Monday, May 23, 2022

Pope implicitly criticises Putin on invasion, considers Kyiv trip

  • Francis starts two-day visit to Malta
  • Flare-up of knee pain forces him to use freight lift to board
  • On Ukraine, says some are “caught up in anachronistic claims”
  • Denounces corruption in Malta, defends migrants

VALLETTA, April 2 (Reuters) – Pope Francis said on Saturday he was considering a trip to Kyiv and implicitly criticized Russian President Vladimir Putin over the invasion of Ukraine, saying a “potentate” was fomenting conflict for nationalist interests.

Francis made the comments, first to reporters on the plane taking him to Malta for a two-day visit, and then in a hard-hitting speech in the island’s presidential palace that left little doubt who he was referring to.

“From the east of Europe, from the land of the sunrise, the dark shadows of war have now spread. We had thought that invasions of other countries, savage street fighting and atomic threats were grim memories of a distant past,” the pope said .

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Moscow denies targeting civilians in the action it launched on Feb. 24, which it dubs a “special military operation” designed not to occupy territory but to demilitarise and “denazify” its neighbour. Francis has already rejected that terminology, calling it a war.

“However, the icy winds of war, which bring only death, destruction and hatred in their wake, have swept down powerfully upon the lives of many people and affected us all,” Francis said.

“Once again, some potentate, sadly caught up in anachronistic claims of nationalist interests, is provoking and fomenting conflicts, whereas ordinary people sense the need to build a future that, will either be shared, or not be at all,” he said, without mentioning Putin by name.

Francis’ voice was strong but he sat to deliver his speech. For the first time in his 36 trips abroad, a flare-up of pain in his knee had forced him to use a freight lift to board the plane in Rome and disembark in Valletta – to avoid “unnecessary strain”, Vatican Matteo Bruni said .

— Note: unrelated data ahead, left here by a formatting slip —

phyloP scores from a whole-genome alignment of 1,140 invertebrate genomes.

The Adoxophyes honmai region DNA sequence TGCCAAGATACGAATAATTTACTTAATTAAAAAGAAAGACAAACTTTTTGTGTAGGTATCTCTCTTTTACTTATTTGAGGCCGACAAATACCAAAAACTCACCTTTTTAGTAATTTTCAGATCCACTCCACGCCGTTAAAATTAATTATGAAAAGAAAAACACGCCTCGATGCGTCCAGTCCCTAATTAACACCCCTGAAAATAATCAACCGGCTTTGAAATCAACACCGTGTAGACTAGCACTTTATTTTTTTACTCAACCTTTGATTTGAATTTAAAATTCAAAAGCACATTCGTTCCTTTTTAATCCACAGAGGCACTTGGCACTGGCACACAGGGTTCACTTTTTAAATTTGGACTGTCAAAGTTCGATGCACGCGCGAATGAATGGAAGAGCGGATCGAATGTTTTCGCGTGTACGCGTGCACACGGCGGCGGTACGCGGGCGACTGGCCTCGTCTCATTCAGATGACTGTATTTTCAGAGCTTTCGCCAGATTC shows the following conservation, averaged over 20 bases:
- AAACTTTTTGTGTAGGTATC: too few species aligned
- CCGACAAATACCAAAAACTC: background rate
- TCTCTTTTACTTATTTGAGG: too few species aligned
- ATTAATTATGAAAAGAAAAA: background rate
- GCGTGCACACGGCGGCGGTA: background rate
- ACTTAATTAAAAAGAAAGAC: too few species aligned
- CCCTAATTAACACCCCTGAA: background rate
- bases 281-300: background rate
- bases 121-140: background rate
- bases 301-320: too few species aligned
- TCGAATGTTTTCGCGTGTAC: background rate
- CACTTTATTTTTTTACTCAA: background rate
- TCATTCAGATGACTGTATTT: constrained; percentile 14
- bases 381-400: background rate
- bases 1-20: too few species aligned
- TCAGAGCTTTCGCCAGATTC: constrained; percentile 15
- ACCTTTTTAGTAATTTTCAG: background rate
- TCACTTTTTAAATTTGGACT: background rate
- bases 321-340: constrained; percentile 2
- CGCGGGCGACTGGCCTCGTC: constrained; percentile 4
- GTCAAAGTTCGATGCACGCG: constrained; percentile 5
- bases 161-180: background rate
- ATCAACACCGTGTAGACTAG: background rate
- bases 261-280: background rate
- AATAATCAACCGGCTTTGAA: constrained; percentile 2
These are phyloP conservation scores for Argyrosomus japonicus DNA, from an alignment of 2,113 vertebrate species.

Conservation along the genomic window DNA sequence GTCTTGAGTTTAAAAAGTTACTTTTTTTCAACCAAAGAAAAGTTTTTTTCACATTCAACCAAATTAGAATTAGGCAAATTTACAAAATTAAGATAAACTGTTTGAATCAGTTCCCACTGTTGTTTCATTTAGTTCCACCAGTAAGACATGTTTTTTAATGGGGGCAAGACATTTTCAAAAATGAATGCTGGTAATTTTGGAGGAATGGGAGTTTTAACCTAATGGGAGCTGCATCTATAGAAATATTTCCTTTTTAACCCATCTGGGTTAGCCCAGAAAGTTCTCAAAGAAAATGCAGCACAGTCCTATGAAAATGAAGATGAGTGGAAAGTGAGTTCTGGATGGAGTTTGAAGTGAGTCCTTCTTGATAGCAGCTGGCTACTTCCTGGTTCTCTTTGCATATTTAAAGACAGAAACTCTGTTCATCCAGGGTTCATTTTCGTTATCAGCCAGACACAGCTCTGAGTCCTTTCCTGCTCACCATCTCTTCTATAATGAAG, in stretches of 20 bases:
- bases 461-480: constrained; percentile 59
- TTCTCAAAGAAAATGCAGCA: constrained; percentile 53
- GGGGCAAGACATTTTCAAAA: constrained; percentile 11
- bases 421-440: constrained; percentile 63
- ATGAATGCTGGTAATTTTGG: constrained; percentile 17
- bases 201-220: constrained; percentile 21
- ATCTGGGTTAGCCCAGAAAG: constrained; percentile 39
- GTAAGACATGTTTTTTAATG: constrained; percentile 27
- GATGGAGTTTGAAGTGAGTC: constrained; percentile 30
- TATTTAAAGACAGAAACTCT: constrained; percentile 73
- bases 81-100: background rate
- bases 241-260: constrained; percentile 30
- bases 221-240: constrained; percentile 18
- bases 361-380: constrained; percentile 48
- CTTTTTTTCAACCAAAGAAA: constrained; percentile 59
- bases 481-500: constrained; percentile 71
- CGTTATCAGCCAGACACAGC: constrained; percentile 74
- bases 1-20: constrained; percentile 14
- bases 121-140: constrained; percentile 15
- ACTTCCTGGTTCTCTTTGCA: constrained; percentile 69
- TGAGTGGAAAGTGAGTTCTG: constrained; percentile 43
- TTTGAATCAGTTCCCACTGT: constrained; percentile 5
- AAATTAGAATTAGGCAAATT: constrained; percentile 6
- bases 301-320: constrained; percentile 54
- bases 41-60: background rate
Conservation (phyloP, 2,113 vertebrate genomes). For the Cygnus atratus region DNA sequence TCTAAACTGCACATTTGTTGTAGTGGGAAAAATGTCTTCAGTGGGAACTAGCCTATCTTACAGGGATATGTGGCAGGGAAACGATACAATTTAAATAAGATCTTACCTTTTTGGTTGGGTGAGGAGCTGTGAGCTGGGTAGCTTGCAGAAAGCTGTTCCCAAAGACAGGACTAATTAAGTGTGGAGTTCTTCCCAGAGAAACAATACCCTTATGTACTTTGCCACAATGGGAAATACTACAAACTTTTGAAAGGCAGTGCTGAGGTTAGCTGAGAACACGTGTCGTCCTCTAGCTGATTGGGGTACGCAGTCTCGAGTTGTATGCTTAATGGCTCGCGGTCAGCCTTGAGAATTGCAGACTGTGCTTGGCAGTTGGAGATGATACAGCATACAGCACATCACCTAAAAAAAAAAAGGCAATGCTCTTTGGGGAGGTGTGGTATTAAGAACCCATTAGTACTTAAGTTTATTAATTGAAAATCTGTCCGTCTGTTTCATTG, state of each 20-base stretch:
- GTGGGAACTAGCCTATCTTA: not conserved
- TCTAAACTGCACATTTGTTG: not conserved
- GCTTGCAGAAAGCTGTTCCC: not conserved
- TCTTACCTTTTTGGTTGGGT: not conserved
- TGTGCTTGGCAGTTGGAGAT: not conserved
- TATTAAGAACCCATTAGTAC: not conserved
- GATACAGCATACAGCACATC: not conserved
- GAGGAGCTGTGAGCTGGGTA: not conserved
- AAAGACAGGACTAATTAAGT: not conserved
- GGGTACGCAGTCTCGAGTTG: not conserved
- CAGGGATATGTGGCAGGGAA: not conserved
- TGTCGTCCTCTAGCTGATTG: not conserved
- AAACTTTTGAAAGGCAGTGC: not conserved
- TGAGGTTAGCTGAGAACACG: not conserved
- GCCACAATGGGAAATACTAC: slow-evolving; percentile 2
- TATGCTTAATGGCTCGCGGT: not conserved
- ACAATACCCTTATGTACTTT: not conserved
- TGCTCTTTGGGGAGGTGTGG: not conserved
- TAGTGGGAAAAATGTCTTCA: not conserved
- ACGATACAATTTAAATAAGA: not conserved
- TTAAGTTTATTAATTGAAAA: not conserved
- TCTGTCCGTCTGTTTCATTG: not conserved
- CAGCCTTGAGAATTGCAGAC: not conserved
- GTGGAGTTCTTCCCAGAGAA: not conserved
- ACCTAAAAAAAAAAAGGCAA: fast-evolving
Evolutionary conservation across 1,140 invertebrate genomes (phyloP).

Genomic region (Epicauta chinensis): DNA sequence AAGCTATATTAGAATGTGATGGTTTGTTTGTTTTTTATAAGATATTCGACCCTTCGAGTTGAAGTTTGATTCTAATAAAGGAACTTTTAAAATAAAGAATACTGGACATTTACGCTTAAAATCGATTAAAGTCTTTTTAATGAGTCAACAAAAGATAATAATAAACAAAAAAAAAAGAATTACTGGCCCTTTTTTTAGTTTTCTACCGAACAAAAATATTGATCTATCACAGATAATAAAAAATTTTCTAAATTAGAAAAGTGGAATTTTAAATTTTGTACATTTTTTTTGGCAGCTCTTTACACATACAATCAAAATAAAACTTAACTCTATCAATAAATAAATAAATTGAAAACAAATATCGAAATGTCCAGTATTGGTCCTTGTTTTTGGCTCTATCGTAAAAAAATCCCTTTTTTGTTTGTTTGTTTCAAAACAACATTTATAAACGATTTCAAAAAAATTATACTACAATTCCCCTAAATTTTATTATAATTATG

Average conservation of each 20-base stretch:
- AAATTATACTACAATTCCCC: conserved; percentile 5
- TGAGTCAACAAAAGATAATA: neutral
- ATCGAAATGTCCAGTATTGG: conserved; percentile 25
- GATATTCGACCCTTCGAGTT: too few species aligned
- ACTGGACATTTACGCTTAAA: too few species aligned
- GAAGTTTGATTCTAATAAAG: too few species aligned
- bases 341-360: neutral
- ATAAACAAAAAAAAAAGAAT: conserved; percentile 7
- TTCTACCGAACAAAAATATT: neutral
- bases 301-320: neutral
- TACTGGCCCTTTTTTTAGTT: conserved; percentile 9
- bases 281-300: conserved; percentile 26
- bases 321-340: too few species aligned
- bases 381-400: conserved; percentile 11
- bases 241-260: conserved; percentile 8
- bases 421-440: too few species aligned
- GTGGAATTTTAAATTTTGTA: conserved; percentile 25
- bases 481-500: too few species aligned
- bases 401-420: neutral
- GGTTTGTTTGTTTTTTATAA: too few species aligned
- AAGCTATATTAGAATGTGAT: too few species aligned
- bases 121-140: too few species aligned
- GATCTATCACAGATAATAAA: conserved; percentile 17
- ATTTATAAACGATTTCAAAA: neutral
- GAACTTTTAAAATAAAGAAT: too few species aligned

The pope, who was limping as he walked into the presidential palace of the predominantly Catholic island, has already strongly condemned what he has called an “unjustified aggression” and denounced “atrocities” in the war.


But he has only referred to Russia directly in prayers, such as during a special global event for peace on March 25.

“Now in the night of the war that has fallen upon humanity, let us not allow the dream of peace to fade,” he said at the palace.

He again criticized the armaments industry and expressed distress at the fading enthusiasm for peace that emerged after World War Two, saying the clash of interests and ideologies had “re-emerged powerfully in the seductions of autocracy, new forms of imperialism (and) widespread aggressiveness “

Earlier, asked by a reporter on the flight if he was considering an invitation to visit Kyiv, the pope answered: “Yes, it is on the table”. He gave no further details.

Francis has been invited by Ukrainian President Volodymyr Zelenskiy, Kyiv Mayor Vitaliy Klitschko, Major Archbishop Sviatoslav Shevchuk of Ukraine’s Byzantine-rite Catholic Church, and Ukraine’s ambassador to the Vatican, Andriy Yurash.

He has spoken on the phone with Zelenskiy and Shevchuk.

Francis also condemned corruption in Malta, where claims of financial irregularities and nepotism have dominated the political narrative for much of the past decade.

“May you always cultivate legality and transparency, which will enable the eradication of corruption and criminality,” he said.

Malta for years has been on the front line of Europe’s migration crisis, with thousands of migrants arriving from north Africa trying to make their way to the mainland.

In an apparent reference to some EU countries sending migrants rescued at sea back to Libya, Francis denounced “sordid agreements with criminals who enslave other human beings”.

Francis has in the past has compared conditions in centers holding migrants in Libya to Nazi and Soviet camps. read more

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Additional reporting by Chris Scicluna; Editing by Alison Williams, Kirsten Donovan and Frances Kerry

Our Standards: The Thomson Reuters Trust Principles.

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